Life in Hollywood, below-the-line

Life in Hollywood, below-the-line
Work gloves at the end of the 2006/2007 television season (photo by Richard Blair)

Wednesday, October 1, 2014

Just for the Hell of It -- Episode Eight

                                Quote of the Week  

What pleasure you feel when you’ve kept people happy for an hour and a half. They’ve forgotten their troubles. It’s great. There’s nothing like it in the world. When everybody’s laughing, it’s a party. And then you get a check at the end. That’s very nice.”
Joan Rivers

Maybe that should be the mantra for everybody involved in show business, be it theater, comedy, music, film, or television.  If you haven't yet seen Joan Rivers: A Piece of Work, the 2010 documentary, you should check it out.  True, her refusal to grant WGA status or pay a decent wage to her writing staff on "Fashion Police" was a disgrace that's impossible for me to justify or understand, but that doesn't change the fact that she came up the hard way as a woman working in a man's world, for whom nothing ever came easy.  Whatever her faults, Joan Rivers was one extremely hard working and very funny comedienne right down to the end.

There was nobody quite like her -- and now she's gone.  
If you've got a spare twenty minutes or so, here's some very good listening -- a recent  interview with John Ridley (Oscar-winning screenwriter of "Twelve Years a Slave") and Andre Benjamin ("Andre 3000" of OutKast) talking about their new biopic of Jimi Hendrix, Jimi: All is by my Side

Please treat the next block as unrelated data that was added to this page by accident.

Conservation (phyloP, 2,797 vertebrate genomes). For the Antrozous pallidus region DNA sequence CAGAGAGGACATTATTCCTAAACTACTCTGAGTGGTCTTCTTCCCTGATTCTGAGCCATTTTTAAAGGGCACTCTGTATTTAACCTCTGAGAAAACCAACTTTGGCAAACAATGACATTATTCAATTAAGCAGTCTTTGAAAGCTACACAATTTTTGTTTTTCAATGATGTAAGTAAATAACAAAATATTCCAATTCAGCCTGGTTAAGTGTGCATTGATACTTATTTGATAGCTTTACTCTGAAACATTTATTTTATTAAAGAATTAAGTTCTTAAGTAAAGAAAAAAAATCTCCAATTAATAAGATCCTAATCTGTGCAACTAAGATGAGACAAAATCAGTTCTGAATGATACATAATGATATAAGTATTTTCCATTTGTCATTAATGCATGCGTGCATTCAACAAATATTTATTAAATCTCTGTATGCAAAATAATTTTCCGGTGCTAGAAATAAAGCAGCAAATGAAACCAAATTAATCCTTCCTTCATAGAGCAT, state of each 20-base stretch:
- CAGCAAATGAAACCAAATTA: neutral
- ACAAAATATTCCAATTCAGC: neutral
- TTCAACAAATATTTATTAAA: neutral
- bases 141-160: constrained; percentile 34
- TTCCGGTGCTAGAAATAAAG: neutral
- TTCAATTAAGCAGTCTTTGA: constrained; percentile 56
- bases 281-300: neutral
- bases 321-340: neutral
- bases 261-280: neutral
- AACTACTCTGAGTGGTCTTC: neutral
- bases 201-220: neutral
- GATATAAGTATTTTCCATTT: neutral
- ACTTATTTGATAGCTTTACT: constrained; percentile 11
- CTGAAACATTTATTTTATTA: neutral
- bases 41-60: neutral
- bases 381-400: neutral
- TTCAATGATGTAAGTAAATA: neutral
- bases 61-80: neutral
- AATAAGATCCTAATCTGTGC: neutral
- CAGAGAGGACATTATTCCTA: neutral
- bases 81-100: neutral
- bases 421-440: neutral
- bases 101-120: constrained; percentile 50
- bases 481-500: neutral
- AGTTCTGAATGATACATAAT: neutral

I'm about as far from a fan of rap music as an aging white guy can get, and thus am only vaguely familiar with OutKast and "Andre 3000," but it has not escaped my notice that rappers often make very good actors.  From Ice Cube to Ludacris, these guys can bring it to the big or small screen.  If this interview (and the preview) is any measure, Andre Benjamin worked very hard to pull this role off, and pretty much nailed it.  Although I have little use (or patience) for rap music, I'm happy to see rappers cross over into acting, where their talents are much easier to appreciate.
There's more interesting material on that episode -- a review of  Amazon's new TV show "Transparent," and an interview with Ron Perlman of "Hellboy" and "Sons of  Anarchy" fame.  Good stuff, all of it, and definitely worth a listen.

Near the end of filming on a recent shoot night, we were on the last shot of the episode.  I stood right next to the lens of “B” camera, just a few feet from our lead actress (let’s call her “Marilyn”), using a flashlight with a long snoot to shine a bit of light into her make-up darkened eyes.  That can be a tricky task -- if done wrong, it looks like someone is waving a searchlight around the set -- which is why I was concentrating hard on holding that flashlight steady on target.  All the while our O.C.D.P. in the “Bat Cave” was talking me through the shot via his walkie-talkie and my CIA-style security earphone.*  

"Steady, there you go a little more -- no, less, less okay, now you're cooking', that's it, easy now, keep 'er steady"

This was a very quiet scene for which Marilyn had to do some poignant emoting on camera.  Near the end of the scene, a fly suddenly buzzed in out of nowhere and landed on her head, clearly visible on at least two of the four cameras.  There was nothing I could do about it, so I just kept the flashlight steady.  By then, half the crew could see what was happening.

The DP's voice crackled in my ear.

"There's a fly on Marilyn's hair!" he yelled.